Budgeting Personal Finance Saving

5 Best Tips For Saving Money When Living Alone

Beth Trach
Written by Beth Trach

When you live by yourself, you have whole lot of freedom to style your home and habits exactly as you please. Since you don’t have to answer to anyone but yourself, it should be easy to pad your wallet with savings, right? After all, you don’t have to honor any special request at the grocery store, worry about providing the latest toys to a toddler or chip in for shared items that you don’t really want.

On the other hand, living by yourself means not having anyone else to help you pay for things, either. You may find yourself spending more to keep your household afloat than you would if you had roommates to share the costs.

Though there are definitely some money pitfalls when you live as a single person, you can avoid them if you’re careful. Here’s how to keep your costs down when you live alone so you can build your savings and win the game of life.

Right-Size Your Rental

Rent (or a mortgage payment) is most likely your single biggest expense when you live alone, and it can get pricey when you don’t have anyone to split the costs with. To keep your monthly payments low, stick to a one-bedroom or studio so you’re not paying for space you don’t need. If you’re thinking of turning that extra bedroom into an office, forget about it: You’ll probably just use your laptop on the sofa anyway. For inspiration to make the most out of a small space, check out Ikea and Apartment Therapy.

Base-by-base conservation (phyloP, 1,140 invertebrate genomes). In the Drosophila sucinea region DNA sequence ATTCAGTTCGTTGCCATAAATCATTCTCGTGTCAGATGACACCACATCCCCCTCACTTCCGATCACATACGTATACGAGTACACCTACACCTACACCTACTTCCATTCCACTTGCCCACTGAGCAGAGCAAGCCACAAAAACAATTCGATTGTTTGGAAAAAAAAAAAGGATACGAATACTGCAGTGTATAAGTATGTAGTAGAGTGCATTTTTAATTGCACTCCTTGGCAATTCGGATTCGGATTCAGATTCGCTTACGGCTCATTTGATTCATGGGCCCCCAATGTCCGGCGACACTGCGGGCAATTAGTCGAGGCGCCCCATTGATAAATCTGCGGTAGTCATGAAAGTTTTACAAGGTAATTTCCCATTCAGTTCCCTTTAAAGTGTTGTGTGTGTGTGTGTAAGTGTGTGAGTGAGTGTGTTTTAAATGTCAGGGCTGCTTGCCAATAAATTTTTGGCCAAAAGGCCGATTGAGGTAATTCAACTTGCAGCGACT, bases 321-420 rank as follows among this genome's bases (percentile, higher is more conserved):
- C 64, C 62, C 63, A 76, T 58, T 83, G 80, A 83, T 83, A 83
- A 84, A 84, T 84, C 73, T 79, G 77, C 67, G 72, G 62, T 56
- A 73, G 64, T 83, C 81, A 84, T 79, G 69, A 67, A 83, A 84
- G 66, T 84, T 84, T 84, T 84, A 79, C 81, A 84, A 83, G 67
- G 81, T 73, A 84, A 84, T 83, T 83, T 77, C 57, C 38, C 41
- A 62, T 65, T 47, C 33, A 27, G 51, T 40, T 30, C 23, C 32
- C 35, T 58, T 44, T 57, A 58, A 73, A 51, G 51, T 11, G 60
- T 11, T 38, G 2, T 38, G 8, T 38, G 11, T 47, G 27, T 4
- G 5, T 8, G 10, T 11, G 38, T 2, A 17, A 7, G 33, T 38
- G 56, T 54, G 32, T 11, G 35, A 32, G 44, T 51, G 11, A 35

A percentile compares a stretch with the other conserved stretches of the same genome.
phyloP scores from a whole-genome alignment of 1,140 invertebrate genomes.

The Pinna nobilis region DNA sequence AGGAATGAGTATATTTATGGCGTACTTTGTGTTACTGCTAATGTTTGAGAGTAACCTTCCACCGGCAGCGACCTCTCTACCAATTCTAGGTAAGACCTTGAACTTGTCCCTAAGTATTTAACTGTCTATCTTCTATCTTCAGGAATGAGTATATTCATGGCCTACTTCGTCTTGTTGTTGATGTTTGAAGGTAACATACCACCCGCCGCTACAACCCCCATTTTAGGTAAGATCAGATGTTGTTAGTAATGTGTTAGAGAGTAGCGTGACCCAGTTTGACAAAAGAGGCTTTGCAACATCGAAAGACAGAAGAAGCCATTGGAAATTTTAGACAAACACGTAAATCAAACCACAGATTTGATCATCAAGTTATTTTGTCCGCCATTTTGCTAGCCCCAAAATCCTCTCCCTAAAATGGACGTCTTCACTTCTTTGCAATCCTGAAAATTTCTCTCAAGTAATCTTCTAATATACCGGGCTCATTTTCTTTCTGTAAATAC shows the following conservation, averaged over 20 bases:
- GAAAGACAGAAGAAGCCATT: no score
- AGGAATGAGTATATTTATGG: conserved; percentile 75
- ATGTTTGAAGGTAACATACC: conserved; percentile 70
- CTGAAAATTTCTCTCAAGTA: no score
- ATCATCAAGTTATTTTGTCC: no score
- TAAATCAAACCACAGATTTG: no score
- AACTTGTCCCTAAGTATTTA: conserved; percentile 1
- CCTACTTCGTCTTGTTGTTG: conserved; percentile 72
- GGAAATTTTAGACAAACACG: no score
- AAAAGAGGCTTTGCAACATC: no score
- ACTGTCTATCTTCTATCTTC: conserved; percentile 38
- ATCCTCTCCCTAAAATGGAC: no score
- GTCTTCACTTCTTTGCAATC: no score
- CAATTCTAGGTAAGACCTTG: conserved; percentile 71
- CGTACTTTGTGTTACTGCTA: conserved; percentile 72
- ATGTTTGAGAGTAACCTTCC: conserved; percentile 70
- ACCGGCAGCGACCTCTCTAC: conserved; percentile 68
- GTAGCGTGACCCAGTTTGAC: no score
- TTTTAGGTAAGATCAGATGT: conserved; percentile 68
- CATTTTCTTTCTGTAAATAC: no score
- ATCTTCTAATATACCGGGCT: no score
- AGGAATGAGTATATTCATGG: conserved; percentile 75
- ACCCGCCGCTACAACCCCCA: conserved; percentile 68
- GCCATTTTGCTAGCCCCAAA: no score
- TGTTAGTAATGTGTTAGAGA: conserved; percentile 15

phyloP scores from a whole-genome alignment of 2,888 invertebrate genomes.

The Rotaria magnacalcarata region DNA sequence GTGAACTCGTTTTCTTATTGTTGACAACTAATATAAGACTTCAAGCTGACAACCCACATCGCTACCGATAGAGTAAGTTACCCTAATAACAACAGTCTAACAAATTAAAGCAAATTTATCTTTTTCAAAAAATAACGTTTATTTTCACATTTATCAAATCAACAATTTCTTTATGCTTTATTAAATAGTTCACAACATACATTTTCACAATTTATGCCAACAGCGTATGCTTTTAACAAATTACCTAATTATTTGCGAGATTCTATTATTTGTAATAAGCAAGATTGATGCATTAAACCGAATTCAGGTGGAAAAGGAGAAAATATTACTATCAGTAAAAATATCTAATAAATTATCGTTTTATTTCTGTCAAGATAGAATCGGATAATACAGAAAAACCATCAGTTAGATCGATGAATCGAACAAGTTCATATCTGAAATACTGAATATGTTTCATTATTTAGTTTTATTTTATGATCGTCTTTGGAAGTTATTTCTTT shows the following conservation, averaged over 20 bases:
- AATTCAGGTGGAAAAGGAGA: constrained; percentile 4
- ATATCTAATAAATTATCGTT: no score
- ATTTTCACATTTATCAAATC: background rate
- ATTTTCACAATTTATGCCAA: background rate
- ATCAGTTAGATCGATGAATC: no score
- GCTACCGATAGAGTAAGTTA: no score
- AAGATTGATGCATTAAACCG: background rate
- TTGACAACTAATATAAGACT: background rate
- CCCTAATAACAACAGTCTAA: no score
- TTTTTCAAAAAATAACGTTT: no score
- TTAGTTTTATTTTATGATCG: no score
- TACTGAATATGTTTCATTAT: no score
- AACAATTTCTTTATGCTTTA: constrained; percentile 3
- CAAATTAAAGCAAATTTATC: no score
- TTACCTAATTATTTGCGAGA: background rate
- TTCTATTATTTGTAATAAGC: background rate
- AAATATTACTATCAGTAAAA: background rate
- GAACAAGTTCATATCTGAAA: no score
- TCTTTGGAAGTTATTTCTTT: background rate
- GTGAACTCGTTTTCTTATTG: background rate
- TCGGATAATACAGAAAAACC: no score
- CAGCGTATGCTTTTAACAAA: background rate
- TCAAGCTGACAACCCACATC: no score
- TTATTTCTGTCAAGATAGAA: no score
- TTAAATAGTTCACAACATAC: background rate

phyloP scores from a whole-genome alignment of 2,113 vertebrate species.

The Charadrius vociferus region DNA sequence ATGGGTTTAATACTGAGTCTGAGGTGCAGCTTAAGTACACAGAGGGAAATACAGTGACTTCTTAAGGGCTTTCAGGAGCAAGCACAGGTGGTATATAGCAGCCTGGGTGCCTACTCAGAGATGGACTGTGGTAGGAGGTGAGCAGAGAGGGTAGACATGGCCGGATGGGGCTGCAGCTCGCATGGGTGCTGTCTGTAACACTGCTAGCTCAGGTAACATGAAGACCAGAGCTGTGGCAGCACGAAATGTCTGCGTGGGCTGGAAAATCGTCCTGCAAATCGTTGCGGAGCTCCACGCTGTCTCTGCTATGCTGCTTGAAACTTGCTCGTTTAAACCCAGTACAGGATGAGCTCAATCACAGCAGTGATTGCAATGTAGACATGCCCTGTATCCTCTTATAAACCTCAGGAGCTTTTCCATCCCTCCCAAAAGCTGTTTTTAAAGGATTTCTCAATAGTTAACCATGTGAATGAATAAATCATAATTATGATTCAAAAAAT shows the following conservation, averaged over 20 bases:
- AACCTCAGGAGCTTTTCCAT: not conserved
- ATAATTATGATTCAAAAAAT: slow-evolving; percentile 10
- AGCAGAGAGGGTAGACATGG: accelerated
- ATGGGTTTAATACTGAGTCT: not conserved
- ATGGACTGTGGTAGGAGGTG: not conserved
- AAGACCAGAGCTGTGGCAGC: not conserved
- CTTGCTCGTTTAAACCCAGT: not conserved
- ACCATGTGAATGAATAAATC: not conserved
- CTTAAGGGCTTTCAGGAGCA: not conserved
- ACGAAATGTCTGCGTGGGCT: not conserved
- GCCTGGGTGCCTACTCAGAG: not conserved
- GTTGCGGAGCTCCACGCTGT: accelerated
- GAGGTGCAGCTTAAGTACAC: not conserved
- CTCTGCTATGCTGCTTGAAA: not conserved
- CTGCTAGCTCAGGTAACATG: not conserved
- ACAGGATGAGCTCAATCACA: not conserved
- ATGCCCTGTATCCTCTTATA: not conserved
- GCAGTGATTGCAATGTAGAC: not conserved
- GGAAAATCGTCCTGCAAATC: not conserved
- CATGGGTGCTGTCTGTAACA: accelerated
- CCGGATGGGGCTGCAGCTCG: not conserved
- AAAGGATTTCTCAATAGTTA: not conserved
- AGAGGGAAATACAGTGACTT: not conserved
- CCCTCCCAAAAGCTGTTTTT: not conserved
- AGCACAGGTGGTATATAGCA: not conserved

Get Rid of Your Car

Even more important than your apartment’s size may be it’s location. With all the freedom in the world to choose where you live, try to snag a place that’s within walking distance of your workplace — and then sell your car. The average person ends up shelling out $9,000 a year to own a car, so you can make serious bank if you don’t have to have one. If you can’t walk everywhere, at least aim for a place that’s convenient to public transportation — or download that Lyft app. Even if you have to rent a car or take a real taxi on a few occasions, you’ll still come out ahead. And since you don’t have to work around anyone else’s schedule, you’re in the perfect position to be car-free.

About the author

Beth Trach

Beth Trach

Elizabeth Trach is a writer and editor living in Newburyport, MA. She also sings in a band, grows almost all her own food, and occasionally even cooks it. You can catch up on all her adventures in frugal living and extreme gardening at Port Potager.

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